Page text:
Every Friday, BULLETT’s introducing our favorite Instagram profiles and getting to know the people behind the posts.
Art made for commercial purposes kind of immediately sounds like art you don’t want to see, but slow your roll––some of the best and most influential work to come out of the past few decades has essentially been artistic marketing. And while we’re constantly inundated with “retro” art in pop culture––just look at Lana Del Rey’s flower child Lust for Life cover––and we’re seeing things like ‘90s Word Art make an ironic resurgence, we don’t see a lot of artists trying to move old school styles forward. In fact, we see a whole lot of repetition masquerading as something new. But Robert Beatty is one of the good ones––his work feels completely different, but also intuitively connected to the psychedelic art on all of your parents’ old vinyls.
Inspired by nature and experimental film, the 36-year-old illustrator uses the medium to explore overlaps between modern innovation and traditional imagery. What’s cool about his work, is that it doesn’t feel tethered to any specific era––he incorporates some throwbacks in the form of rounded ‘60s fonts and the muted neon/pastel color palettes of the 1980s, but those are just small pieces of his own surreal world. By mixing oceans with eyeballs in outer space, and imagining mirrors in the sky, he confronts the strange patterns of life on Earth with otherworldly symbols and terrains. It’s trippy without trying too hard, because he’s not really aiming to make “psychedelic” work––he’s just pointing out the parallels between plant cells and circuit boards.
How would you describe your work?
I describe it as commercial art from the past. So much of what I’m drawing from is record covers or book covers or old sci-fi illustrations––things that were art, but not necessarily made for art’s sake.
How did you develop your style?
It’s very rooted in psychedelia and surrealism––just the way those things have manifested themselves in pop culture more than anything else, and the way that really strange stuff has worked its way to the forefront, similar to what I’m doing now. I did a Kesha album which was everywhere, and it’s cool to be a part of that because that’s exactly what inspired me––seeing stuff on TV that was super weird, and wondering where I could find more.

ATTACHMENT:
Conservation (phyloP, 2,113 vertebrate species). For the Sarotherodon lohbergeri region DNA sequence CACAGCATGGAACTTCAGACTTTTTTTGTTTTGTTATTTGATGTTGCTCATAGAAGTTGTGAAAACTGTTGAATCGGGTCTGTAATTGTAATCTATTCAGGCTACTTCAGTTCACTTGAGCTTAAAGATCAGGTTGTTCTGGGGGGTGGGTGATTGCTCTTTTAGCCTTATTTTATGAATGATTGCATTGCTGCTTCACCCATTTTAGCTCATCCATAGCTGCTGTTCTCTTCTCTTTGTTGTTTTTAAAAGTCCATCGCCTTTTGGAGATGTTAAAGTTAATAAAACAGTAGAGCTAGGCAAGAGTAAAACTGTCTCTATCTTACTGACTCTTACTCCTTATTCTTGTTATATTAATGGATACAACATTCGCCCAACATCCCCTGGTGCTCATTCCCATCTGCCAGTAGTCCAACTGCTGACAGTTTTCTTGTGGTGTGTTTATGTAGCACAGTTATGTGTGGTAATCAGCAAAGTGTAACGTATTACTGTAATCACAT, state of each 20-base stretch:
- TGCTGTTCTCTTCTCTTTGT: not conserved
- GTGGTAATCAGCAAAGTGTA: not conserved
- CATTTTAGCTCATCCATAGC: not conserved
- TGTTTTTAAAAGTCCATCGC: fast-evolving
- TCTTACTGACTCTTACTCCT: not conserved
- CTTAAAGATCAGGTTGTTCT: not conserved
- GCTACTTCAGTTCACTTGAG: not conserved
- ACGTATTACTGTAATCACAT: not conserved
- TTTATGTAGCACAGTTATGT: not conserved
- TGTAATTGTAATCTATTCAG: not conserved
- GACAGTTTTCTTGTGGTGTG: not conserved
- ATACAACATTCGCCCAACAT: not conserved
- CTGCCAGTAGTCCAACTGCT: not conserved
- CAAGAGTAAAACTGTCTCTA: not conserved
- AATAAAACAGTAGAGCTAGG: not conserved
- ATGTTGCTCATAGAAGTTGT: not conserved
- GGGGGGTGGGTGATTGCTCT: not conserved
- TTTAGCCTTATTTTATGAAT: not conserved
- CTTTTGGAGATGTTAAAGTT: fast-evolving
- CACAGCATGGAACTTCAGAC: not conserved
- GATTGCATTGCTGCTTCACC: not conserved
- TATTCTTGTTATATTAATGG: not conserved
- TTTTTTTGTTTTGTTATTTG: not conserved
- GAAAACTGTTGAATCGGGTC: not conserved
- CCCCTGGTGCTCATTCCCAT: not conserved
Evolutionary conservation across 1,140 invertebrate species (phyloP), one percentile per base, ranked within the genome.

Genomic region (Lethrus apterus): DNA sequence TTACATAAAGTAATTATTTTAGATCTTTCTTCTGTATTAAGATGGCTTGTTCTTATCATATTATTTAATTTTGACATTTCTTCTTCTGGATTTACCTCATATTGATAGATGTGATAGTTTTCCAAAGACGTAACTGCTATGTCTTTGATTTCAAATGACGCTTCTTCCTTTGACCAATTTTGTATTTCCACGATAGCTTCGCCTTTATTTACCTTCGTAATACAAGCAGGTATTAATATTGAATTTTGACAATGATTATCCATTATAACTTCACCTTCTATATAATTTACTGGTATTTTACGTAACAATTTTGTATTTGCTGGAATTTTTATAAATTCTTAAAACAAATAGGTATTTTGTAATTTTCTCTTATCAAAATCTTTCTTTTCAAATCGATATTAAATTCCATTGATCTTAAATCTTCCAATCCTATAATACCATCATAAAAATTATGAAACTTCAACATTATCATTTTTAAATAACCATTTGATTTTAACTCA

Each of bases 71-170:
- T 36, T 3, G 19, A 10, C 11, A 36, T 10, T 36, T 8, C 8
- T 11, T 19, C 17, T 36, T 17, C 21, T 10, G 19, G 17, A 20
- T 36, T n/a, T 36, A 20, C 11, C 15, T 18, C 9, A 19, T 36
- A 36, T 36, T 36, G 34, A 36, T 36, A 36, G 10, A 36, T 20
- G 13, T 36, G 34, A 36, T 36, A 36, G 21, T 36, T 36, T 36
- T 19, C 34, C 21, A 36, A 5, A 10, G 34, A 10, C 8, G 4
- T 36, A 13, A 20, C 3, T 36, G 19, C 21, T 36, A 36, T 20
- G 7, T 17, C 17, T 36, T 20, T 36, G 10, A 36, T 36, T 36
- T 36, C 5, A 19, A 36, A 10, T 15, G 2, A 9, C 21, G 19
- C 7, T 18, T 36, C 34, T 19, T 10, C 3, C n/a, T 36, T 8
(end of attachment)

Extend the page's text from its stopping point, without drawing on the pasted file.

Your work isn’t traditionally psychedelic. How do you avoid falling into overdone tropes?
I don’t want to make retro work that’s chasing something else––I like to think I’m building on what was done in the past, in my own way. I feel like what I’m doing is traditional––it’s a continuation of something that people stopped doing. The way that I’m approaching it, though, isn’t from a place of wanting it to look old. I want to achieve a timeless feel––something that looks like it could be from the past, but also the future.
Why is that so important to you?
I think not having any frame of reference, but having a work evoke a feeling that’s familiar to you in some way, is more psychedelic than recreating the feeling of being on drugs. Having a connection to something and not being able to explain why, and having it feel like it’s from a world that you know, but knowing it’s not––I think that’s something that can change your perspective, or make you feel a little bit outside of the world you know, and that’s more psychedelic to me than an acid trip.
What subjects do you explore?
I love this weird cross between organic patterns and technology––things that look like circuit boards but could also be a close-up of plant cells. The way patterns manifest themselves in nature, and then figuring out different ways to play with that and make ambiguous interpretations of that kind of phenomena.
How did you start doing album covers?
I started touring playing noise music in my early 20’s. I’m in a band called Hair Police, and I played with a band called Burning Star Core. I ended up doing a lot of the artwork for our records, and it’s grown organically. It was a very utilitarian thing. But it gave me time to develop my own language doing stuff that was lower profile than the things I’m doing today.
Did you go to art school?
No, after I graduated high school, I was a janitor at a gas station for four years and was touring in a noise band. If I had gone to art school, I don’t know that I’d be making art.
What’s your goal as an artist?
I’m constantly overwhelmed by images. So part of the challenge to me is making something that will stand out in that, and also make a commentary on that––I’m dealing with being overwhelmed by images by making more.